June, 2016

May, 2016

April, 2016

  • The six rules of barbecuing

    28 April, 2016 The six rules of barbecuing

    Even the best cooks can be stumped when it comes to cooking to perfection over coals. We ask Ben Tish to tell us the six most important rules of barbecuing so we can grill with confidence over the long weekend.
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November, 2015

October, 2015

September, 2015

August, 2015

July, 2015

  • Eat like an Italian

    20 July, 2015 Eat like an Italian

    If you’ve ever been on holiday to Italy, like us, you’ve probably eaten classic pizzas, pastas and risottos until you’re fit to burst. While sticking with what you know isn’t always a bad thing, delve a little deeper and you’ll find the true heart of the region; eating cotoletta in Milan, beans in Florence and artichokes in Campania will open up a whole new world of Italian cooking. We spoke to three Air B’n’B hosts about the food of their region, must-eats while you’re there, and asked about the best-kept secrets when it comes to eating out.
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  • Michelin Stars in Your Eyes

    06 July, 2015 Michelin Stars in Your Eyes

    With so many Michelin-starred chefs on the site, we challenged Cooked writer Imogen Corke to test her mettle on some of the trickier recipes. This week, she cooks Atul Kochhar’s cod in nilgiri korma gravy from his latest cookbook, Benares.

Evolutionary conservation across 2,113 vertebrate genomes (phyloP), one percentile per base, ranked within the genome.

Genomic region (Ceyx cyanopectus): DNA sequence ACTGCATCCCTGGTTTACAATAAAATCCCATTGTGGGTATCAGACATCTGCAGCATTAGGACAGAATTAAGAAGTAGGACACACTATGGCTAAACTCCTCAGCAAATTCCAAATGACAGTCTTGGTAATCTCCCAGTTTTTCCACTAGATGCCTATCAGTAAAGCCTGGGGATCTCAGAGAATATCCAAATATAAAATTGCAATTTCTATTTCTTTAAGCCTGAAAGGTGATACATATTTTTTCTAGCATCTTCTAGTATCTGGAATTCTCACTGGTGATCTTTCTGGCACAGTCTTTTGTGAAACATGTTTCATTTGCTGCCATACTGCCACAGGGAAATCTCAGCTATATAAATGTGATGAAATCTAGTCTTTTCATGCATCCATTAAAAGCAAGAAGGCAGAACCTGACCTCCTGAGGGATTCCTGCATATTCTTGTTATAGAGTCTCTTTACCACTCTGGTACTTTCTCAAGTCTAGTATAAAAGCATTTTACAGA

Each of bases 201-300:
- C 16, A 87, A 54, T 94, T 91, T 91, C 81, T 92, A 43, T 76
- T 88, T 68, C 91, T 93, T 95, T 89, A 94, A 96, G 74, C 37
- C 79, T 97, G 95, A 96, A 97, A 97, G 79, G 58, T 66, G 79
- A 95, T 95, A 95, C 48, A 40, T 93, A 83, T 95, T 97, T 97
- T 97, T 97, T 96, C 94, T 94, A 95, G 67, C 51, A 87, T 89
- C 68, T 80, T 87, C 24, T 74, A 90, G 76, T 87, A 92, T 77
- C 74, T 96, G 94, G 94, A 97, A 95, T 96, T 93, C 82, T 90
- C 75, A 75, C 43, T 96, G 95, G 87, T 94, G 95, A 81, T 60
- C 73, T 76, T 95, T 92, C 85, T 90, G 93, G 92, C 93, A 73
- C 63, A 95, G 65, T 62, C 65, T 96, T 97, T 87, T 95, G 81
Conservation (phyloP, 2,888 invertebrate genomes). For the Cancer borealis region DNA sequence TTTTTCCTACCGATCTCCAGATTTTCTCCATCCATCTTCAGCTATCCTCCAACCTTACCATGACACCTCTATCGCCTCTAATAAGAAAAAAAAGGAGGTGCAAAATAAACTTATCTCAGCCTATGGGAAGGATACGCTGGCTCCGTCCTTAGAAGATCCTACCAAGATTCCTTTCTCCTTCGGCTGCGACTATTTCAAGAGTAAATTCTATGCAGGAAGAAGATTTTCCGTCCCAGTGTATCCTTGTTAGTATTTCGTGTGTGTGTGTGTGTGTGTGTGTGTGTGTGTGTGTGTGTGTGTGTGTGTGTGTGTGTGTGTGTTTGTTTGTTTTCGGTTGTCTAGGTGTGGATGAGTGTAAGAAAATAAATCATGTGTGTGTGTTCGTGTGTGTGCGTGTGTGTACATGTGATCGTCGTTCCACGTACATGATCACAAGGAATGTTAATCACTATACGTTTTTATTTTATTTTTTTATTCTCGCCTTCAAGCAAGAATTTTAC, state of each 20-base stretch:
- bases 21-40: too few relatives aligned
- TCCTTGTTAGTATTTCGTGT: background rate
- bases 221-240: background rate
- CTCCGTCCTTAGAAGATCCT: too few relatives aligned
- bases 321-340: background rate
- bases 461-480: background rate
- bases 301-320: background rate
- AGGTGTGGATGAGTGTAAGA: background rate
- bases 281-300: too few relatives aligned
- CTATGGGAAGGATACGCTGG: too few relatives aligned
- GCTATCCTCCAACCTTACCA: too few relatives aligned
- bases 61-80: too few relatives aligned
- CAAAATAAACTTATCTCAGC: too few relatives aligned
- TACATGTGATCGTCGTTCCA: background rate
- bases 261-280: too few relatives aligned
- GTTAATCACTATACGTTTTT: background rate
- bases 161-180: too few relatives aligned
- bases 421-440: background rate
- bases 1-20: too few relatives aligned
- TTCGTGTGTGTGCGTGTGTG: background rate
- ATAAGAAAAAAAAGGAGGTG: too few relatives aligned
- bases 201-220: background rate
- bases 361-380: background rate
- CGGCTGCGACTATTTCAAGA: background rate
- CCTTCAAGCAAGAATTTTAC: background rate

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May, 2015

  • Q&A with Rosie Birkett

    22 May, 2015 Q&A with Rosie Birkett

    We ask our authors ten questions about their life long love of food. This week, we speak to Rosie Birkett, author of A Lot on her Plate, about roast dinners, tuna tacos, and why you should never run your finger through hot caramel.
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  • The Lunchbox Edit: Spring Greens

    01 May, 2015 The Lunchbox Edit: Spring Greens

    Each week, we take some of our favourite recipes and give them a little tweak to make perfect packed lunches.
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Everything you need to know about French wine regions, part 1: Burgundy, Bordeaux and Languedoc

By
Eve O'Sullivan
Added
13 May, 2016

When it comes to improving your wine knowledge, learning more about regions, flavour profiles and perfect pairings can seem like an overwhelming task. We asked Mike Best from the Wine and Spirit Education Trust to talk us through three French wine regions to get to grips with the basics.

Burgundy

Which grapes? Chardonnay and Pinot Noir; you may be surprised to hear that the great wines of Chablis and Meursault are made with Chardonnay grapes. Oak scared a lot of people away from Chardonnay, but used correctly, it is a match made in heaven and in Burgundy its judicious use from none to just enough is one of its great appeals. Pinot Noir is a grape notoriously difficult to grow, but exceptional when it works. You can expect a light-bodied wine, but good examples have beautiful finesse and freshness, as well as prices to match.



What to eat Chablis is at the northern extremity of Burgundy; it’s a cool climate so expect wines with high levels of natural acidity. This pairs very well with other acidic foods, for example, a goat’s cheese salad. Riper wines from southern Burgundy would stand up more to something more substantial, like roasted pork with apples, the fruity flavours complement one another and the intensity of flavours pair well. A red Burgundy classic is ‘coq au vin’ and will likely pair better with more rustic tasting red Burgundy as the salt in the dish softens the wine and increases the fruity flavour.